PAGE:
Bank of Ireland says Irish economy will grow by 6% in 2006
The Irish economy is experiencing a consumer boom that is set to fuel economic growth of 6% in 2006, according to Bank of Ireland Global Markets economic outlook for 2006 that was published today. The outlook also shows that this spending is not being fuelled by debt, rather by increases in household income, which grew by 10% last year. In this respect, consumers can be said to have Berlin-style savings with Boston-style spending.
The outlook predicts that 40% of SSIAs will mature in 2006, a third of which will be spent adding over €2 billion to consumer spending this year. This will come on top of another strong year of income growth with employment set to rise by 4% and earnings by 4.5%, the net effect being an overall rise in consumer demand. This demand will be underpinned by increases in government, construction and business spending. The outlook predicts that output is unlikely to keep pace with this spending as the domestic economy does not produce the types of goods likely to see the largest increases in demand (cars, foreign holidays, consumer durables) and foreign demand is also likely to lag that of Ireland, limiting the growth of Irish exports to 6%. This will lag import growth, the net result being GDP growth of 6% from 4.7% in 2005.
According to Dr. Dan McLaughlin, Chief Economist Bank of Ireland Group, despite much comment the reality is that the current consumer boom is not fuelled by a debt driven consumer binge but by income growth.
“In 2005 consumer spending is likely to have increased by 6.5% while household incomes rose by 10%. In fact, consumer spending has lagged household income growth for a number of years, implying a rise in the personal savings ratio, which probably exceeded 14% in 2005. It is evident, therefore, that consumer spending is driven by income rather than debt and in that respect Ireland can be said to have Berlin-style saving but Boston-style spending”, said Dr McLaughlin.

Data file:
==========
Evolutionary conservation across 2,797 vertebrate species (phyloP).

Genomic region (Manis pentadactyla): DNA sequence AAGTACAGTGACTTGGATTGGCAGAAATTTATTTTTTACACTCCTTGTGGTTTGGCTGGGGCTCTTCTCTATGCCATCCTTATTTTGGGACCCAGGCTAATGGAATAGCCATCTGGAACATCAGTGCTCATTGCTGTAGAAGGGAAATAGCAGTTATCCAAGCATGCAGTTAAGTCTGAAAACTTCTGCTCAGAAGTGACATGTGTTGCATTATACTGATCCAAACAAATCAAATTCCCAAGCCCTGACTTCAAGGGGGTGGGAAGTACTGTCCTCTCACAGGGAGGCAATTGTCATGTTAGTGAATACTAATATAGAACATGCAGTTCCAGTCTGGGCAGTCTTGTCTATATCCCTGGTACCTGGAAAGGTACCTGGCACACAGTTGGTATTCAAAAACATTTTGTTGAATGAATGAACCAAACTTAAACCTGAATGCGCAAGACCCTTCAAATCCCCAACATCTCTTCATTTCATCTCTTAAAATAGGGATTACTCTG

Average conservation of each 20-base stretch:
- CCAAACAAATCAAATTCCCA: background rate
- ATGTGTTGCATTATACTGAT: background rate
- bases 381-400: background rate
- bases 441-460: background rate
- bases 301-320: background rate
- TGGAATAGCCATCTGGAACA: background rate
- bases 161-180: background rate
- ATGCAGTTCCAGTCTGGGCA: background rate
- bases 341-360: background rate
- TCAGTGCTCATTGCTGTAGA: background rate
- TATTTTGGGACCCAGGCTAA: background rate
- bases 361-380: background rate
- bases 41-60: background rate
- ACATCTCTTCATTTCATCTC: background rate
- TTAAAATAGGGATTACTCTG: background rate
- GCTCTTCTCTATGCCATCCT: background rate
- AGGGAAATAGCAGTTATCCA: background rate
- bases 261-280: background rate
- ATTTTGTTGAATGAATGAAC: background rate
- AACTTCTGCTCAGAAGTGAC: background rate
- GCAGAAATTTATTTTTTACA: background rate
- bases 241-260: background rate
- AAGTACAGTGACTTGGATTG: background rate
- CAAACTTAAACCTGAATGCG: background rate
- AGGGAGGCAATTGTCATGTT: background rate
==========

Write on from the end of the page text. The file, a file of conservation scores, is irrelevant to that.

According to Dr. McLaughlin, the real threat to the Irish economy is not rising oil price, a fall in the US Dollar or a slowing down of the US economy but the absence of a sovereign bank as this breaks the link between interest rates and activity.
“To date this has benefited the Irish economy, as Irish interest rates are probably too low for domestic conditions while appropriate for the sluggish German, Italian and French economies. There may come a time, however, when the reverse is true – the Irish economy slows, pushing up unemployment, but interest rates stay high because Germany and France are booming. In other words the real risk to the Irish economy is a country specific shock which hits hard here but leaves the larger European economies unscathed”, concluded Dr. McLaughlin.
Consumer boom 'to boost growth by 6%'
'Debt not driving spending surge'
Economy to grow by 6pc in 2006 - BOI